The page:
“He worked at a bakery, and one day Iraqi solders went to him, demanding food. He refused. He said he didn’t have to give them anything, because he only had enough flour for his neighborhood.
“They left, and came back later with others and put the boy in a Jeep. That night, they came back with him and left him in front of his home. His neck was cut, from ear to ear, and he bled to death. Two armed military personnel stood about 200 yards away, and yelled, ‘Don’t touch him. He is an example for the whole neighborhood, not to try anything with us.’ And all he did was work at a bakery.”
That’s the way the Iraqis operated, he said: picking up men--and boys--they didn’t like for some reason. Maybe it was the way they looked. And they’d be secreted away, sometimes for a month or longer.
“Then, about 6:30 in the morning, a bus with soldiers would drive down the street, and they’d take the person out, and knock on the front door of his home, and, when the family opened the door, they’d cut his neck or shoot him in the head, for the family to see, and leave him.”
Sometimes the Iraqis just played with the Kuwaiti people, a deadly play for their own enjoyment, Waheed said.
“I had a friend who was picked up. I’m not sure why. They handcuffed him up to an oxygen tank that was used for hydraulics on a school playground, then they went to the roof of the school and began shooting towards him, just for fun. If they hit the tank, it would have exploded.”
Another friend, he said, was tortured by soldiers who put their lit cigarettes to his skin, or who shocked them with electrified wires.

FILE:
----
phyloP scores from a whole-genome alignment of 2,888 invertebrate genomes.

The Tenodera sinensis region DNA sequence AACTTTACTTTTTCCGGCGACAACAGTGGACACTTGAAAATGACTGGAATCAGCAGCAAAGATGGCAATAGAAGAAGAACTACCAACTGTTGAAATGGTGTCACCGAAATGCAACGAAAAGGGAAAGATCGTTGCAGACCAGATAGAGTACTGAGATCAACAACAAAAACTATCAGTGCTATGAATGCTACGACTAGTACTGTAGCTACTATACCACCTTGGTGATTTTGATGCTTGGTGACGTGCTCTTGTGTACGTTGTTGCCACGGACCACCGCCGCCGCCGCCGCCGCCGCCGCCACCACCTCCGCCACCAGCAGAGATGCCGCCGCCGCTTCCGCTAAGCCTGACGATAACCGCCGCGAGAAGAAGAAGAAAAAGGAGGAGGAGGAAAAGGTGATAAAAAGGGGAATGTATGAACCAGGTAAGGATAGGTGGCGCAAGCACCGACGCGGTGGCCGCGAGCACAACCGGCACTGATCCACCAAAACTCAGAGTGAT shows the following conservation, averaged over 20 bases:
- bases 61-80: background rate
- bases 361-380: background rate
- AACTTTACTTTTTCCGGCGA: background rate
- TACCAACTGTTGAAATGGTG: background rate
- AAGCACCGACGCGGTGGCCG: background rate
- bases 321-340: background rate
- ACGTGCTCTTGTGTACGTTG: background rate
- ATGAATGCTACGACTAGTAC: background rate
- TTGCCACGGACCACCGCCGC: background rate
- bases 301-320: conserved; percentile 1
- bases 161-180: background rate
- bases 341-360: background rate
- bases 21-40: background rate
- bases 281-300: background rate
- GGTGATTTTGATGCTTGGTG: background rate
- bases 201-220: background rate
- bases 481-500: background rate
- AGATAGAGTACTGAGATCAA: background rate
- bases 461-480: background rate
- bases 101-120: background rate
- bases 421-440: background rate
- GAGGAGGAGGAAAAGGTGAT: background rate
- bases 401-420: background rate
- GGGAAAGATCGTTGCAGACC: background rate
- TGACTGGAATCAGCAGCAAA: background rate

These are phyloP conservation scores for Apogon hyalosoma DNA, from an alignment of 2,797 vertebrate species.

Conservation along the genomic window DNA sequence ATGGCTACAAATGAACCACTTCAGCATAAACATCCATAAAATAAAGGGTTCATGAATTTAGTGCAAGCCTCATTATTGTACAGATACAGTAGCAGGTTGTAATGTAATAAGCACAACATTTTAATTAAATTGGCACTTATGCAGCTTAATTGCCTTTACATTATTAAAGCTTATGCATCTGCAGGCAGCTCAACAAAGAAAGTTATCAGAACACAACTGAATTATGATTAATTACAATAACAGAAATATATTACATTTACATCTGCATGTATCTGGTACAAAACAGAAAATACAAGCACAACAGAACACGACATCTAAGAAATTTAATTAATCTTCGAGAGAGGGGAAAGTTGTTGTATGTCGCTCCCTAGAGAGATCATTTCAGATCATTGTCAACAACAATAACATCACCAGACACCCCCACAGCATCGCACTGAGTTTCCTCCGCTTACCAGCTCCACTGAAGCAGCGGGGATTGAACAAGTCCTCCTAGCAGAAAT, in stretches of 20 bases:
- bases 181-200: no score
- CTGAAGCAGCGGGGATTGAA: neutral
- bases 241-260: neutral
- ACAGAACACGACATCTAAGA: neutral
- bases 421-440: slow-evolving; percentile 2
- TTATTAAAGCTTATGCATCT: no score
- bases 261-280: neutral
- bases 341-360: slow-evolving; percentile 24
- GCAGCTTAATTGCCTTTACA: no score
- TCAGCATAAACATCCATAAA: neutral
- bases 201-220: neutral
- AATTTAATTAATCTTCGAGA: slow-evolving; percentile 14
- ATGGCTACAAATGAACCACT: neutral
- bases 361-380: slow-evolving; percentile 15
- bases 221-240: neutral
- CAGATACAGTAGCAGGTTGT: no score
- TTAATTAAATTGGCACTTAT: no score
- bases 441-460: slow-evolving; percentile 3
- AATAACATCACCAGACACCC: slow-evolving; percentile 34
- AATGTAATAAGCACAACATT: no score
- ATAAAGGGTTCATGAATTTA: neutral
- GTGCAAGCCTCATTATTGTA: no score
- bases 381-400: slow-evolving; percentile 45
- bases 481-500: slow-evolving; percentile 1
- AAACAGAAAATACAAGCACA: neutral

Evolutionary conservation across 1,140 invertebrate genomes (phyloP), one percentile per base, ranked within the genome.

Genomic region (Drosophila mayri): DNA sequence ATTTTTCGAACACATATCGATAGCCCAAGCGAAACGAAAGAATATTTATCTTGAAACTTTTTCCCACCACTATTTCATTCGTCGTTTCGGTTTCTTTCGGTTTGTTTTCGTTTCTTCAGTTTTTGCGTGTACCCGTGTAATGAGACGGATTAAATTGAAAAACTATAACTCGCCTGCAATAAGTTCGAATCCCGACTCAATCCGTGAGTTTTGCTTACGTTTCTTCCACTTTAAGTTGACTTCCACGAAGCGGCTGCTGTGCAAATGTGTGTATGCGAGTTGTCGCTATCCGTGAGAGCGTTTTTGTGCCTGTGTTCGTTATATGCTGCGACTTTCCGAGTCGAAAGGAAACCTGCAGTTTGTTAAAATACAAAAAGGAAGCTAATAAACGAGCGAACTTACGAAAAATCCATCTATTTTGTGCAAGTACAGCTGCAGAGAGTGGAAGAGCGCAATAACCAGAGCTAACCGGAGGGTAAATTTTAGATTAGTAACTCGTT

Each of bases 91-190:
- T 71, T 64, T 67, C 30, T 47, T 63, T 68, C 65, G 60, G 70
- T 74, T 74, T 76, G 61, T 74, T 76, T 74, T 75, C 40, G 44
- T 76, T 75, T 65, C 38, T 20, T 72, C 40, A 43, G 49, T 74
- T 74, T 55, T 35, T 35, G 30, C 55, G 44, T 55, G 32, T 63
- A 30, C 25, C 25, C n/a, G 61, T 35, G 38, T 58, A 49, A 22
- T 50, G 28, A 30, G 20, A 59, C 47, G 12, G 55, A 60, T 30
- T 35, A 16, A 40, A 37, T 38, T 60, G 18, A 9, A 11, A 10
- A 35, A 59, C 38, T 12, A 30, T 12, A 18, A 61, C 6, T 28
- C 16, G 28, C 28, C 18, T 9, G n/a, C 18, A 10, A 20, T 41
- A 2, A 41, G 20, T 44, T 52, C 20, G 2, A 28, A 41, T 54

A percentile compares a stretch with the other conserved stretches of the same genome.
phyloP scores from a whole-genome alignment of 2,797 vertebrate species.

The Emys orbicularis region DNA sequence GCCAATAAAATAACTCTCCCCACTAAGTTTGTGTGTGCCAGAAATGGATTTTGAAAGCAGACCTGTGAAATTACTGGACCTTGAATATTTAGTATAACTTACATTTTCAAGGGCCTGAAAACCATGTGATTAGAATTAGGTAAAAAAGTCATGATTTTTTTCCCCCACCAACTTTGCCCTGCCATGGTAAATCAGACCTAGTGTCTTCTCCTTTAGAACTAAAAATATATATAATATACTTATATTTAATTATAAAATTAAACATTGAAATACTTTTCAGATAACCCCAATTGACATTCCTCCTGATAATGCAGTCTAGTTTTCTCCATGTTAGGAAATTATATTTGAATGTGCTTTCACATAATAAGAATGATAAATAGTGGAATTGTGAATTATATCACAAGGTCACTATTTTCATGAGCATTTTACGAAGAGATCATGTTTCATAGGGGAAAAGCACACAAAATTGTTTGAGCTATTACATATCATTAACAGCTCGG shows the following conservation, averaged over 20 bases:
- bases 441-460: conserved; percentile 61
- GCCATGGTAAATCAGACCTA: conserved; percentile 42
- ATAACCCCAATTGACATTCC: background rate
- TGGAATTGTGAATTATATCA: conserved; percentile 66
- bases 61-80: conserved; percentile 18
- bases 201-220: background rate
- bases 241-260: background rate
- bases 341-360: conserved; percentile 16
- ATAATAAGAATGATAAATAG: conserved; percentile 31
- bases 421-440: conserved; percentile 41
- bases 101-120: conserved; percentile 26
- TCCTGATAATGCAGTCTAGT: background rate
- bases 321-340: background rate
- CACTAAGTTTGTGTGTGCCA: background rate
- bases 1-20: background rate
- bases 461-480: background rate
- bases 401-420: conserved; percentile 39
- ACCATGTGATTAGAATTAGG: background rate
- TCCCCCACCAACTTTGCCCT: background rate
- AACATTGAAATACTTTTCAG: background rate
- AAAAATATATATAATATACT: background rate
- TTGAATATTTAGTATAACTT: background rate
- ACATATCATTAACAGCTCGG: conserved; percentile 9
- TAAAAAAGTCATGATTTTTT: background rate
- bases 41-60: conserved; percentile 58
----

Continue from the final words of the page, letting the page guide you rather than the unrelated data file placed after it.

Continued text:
Some of the treatment was less physical, but more insidious.
“They’d just slap you around, or spit in your face, or call your wife a whore, and you had to say, ‘Thank you, sir.’ Because, if you resisted, they’d take you away. They wanted you always to feel insecure.”
And there was always the unsettling sound of gunfire.
“Before Aug. 2, if you heard gunfire, you knew it was someone hunting in the desert. Now, when you’d hear it, you wonder if a friend was just killed.”
The mood inside Kuwait improved markedly, he said, after the United Nations Security Council issued its Jan. 15 deadline for Iraq’s withdrawal from the country.
“You wouldn’t believe the relief and the excitement that caused,” he said. “People are afraid to leave their homes, but after the United Nations resolution, they got the faith and the hope into them more than ever, because they now know that the whole world is committed to us.
“Before that, we didn’t know what was going to happen to us. We felt the world was only concerned about protecting Saudi Arabia and the other (Persian Gulf) countries. We didn’t really think anybody cared about Kuwait.